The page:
NASA Artemis Science, the first intuitive machines headed to the Moon

A SpaceX Falcon 9 rocket carrying Intuitive Machines’ Nova-C lunar lander lifted off from Launch Pad 39A at NASA’s Kennedy Space Center in Florida on February 15, 2024 at 1:05 a.m. EST. As part of NASA’s CLPS (Commercial Payload Lunar Service) initiative and the Artemis mission, Intuitive Machines’ first lunar mission will carry NASA’s science and commercial payloads to the Moon to study plume-surface interactions, space weather/Moon Surface interactions, radio astronomy, precision landing technologies, and a communications and navigation node can be studied. Autonomous Navigation Technologies of the Future. Credit: NASA

A collection of NASA scientific instruments and technology demonstrations are on their way to our nearest celestial neighbor for the benefit of humanity. Through this flight to the Moon, they will provide insight into the lunar surface environment and test technology for future landers and Artemis astronauts.

At 1:05 a.m. EST on Thursday, Intuitive Machines’ Nova-C lander launched aboard a SpaceX Falcon 9 rocket from Launch Complex 39A at the agency’s Kennedy Space Center in Florida. At approximately 1:53 p.m., the lander Falcon 9 deployed from the second stage. Teams confirmed that it had made communications with the company’s Mission Operations Center in Houston. The spacecraft is stable and receiving solar energy.

This delivery They are part of NASA’s CLPS (Commercial Lunar Payload Services) initiative and the Artemis mission, which aim to better understand planetary processes and evolution, search for evidence of water and other resources, and provide long-term support to the Solar System. New science is involved. .

“NASA are on the way to the moon — a giant leap for humanity as we prepare to return to the lunar surface for the first time in more than half a century,” NASA Administrator Bill Nelson said. science on the moon, but they are supporting a growing commercial space economy by demonstrating the strength of American technology and innovation. We have a lot to learn through CLPS flights that will help us shape the future of human exploration for the Artemis generation.”

En route to the Moon, NASA instruments will measure the amount of cryogenic engine fuel as it is used, and during the descent toward the lunar surface, they will collect data on plume-surface interactions and accurate landings. Technologies will be tested.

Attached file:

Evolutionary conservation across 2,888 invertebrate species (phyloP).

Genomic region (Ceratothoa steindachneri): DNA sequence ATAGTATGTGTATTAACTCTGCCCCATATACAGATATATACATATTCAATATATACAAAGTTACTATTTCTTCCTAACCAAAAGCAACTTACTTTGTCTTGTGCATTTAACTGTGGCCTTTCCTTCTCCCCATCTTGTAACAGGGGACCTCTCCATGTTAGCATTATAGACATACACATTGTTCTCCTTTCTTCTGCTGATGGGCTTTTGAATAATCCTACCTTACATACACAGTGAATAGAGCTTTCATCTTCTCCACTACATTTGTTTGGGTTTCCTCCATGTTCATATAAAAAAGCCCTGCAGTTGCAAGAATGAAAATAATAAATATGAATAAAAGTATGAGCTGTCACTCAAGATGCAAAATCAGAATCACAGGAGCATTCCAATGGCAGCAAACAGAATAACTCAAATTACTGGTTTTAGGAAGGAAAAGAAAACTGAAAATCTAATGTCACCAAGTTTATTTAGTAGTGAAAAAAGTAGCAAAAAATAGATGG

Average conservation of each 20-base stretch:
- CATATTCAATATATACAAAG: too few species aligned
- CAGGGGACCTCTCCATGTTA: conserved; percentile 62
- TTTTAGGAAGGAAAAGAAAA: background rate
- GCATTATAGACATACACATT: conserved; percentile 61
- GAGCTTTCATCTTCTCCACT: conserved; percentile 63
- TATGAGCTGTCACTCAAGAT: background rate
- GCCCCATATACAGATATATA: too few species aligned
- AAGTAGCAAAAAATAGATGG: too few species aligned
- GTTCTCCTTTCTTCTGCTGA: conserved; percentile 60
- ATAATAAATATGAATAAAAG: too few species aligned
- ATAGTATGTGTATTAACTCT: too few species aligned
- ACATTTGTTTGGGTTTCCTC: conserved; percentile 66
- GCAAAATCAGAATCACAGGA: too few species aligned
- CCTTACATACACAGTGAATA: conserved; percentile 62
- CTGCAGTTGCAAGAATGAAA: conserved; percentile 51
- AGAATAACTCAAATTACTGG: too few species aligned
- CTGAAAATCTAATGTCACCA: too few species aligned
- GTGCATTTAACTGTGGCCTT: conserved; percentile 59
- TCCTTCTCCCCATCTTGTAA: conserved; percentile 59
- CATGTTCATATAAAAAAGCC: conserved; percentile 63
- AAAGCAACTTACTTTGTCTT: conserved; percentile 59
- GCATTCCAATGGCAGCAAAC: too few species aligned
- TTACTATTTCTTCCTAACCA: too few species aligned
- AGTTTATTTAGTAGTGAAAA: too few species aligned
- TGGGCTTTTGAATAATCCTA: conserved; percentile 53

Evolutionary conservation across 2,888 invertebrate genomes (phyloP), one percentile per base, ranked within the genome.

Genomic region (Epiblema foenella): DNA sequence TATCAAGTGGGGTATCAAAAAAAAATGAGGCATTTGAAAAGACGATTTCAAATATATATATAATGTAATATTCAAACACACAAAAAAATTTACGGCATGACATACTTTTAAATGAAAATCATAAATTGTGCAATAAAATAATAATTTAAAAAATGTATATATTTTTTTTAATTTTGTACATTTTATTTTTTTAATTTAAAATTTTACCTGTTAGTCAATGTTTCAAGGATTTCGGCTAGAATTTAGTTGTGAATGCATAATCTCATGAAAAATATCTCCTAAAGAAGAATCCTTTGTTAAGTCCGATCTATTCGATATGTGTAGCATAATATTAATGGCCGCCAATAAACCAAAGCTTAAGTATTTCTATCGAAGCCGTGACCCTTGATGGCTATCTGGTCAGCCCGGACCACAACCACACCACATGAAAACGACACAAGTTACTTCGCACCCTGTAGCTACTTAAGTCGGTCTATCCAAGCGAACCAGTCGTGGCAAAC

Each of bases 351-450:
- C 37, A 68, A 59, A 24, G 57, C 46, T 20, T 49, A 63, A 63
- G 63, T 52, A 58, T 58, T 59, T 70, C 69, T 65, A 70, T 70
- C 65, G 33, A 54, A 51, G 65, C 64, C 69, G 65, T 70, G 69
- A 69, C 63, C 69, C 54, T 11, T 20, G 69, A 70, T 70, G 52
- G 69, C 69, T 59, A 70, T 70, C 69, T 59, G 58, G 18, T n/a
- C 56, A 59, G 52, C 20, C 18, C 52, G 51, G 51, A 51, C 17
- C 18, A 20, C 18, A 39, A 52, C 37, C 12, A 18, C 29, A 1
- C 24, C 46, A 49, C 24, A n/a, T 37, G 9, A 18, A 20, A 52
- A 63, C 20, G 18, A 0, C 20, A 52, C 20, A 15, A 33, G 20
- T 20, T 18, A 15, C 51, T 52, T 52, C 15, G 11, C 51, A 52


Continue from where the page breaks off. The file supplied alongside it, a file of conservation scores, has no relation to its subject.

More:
Once on the Moon, NASA instruments will focus on investigating space weather. Interactions and . The Nova-C lander will also carry retroreflectors contributing to a network of location markers on the Moon for communication and navigation for future autonomous navigation technologies.

NASA science aboard the lander includes:

  • Lunar Node 1 Navigation Demonstrator: A small, CubeSat-sized experiment that will demonstrate autonomous navigation that can be used by future landers, surface infrastructure, and astronauts, other spacecraft, ground stations, or rovers. Digitally verifies your position on the Moon compared to action.
  • Laser Retroreflector Array: An array of eight retroreflectors that enables accurate laser ranging, which is the measurement of the distance from the orbiting or landing spacecraft to the reflector on the lander. The array is a passive optical instrument and will serve as a permanent location marker on the Moon for decades to come.
  • Navigation Doppler lidar for accurate speed and range sensing: Lidar-based (light detection and ranging) guidance system for descent and landing. The device works on the same principles as radar but uses laser pulses emitted by three optical telescopes. It will measure speed, direction and altitude with high accuracy during descent and touchdown.
  • Radio Frequency Mass Gauge: Demonstration of a technology to measure the amount of propellant in spacecraft tanks in the low-gravity space environment. Using sensor technology, the gauge will measure the amount of cryogenic propellant in Nova-C’s fuel and oxidizer tanks, providing data that can help predict fuel consumption on future missions.
  • Photoelectron Sheath Lunar Surface Radio Wave Observations: This instrument will observe the lunar surface atmosphere. To determine how natural and man-made activity near the surface interacts and may interfere with the science conducted there.
  • Stereo Cameras for Lunar Plume-Surface Studies: A set of four small cameras to capture imagery that shows how the lunar surface is changed by interactions with the spacecraft’s engine plume during and after descent.

The Nova-C-Class of Intuitive Machines Odysseus, named Odysseus, is scheduled to land on Thursday, February 22 near the lunar feature known as Malapert A near the moon’s south polar region. This relatively flat and protected region lies within the otherwise highly cratered Southern Mountains visible from the Moon. A close landing of Malapert A from Earth will also help mission planners understand how to communicate and transmit data back to Earth from a low-Earth location on the lunar horizon.

NASA science will spend about seven days collecting valuable scientific data about Earth’s closest neighbor, paving the way for the first woman and first person in color to explore the moon aboard Artemis.

Reference: NASA Artemis Science, First Intuitive Machines to Fly to the Moon (2024, February 16) Retrieved February 17, 2024 from https://phys.org/news/2024-02-nasa-artemis-science-intuitive-machines.html done

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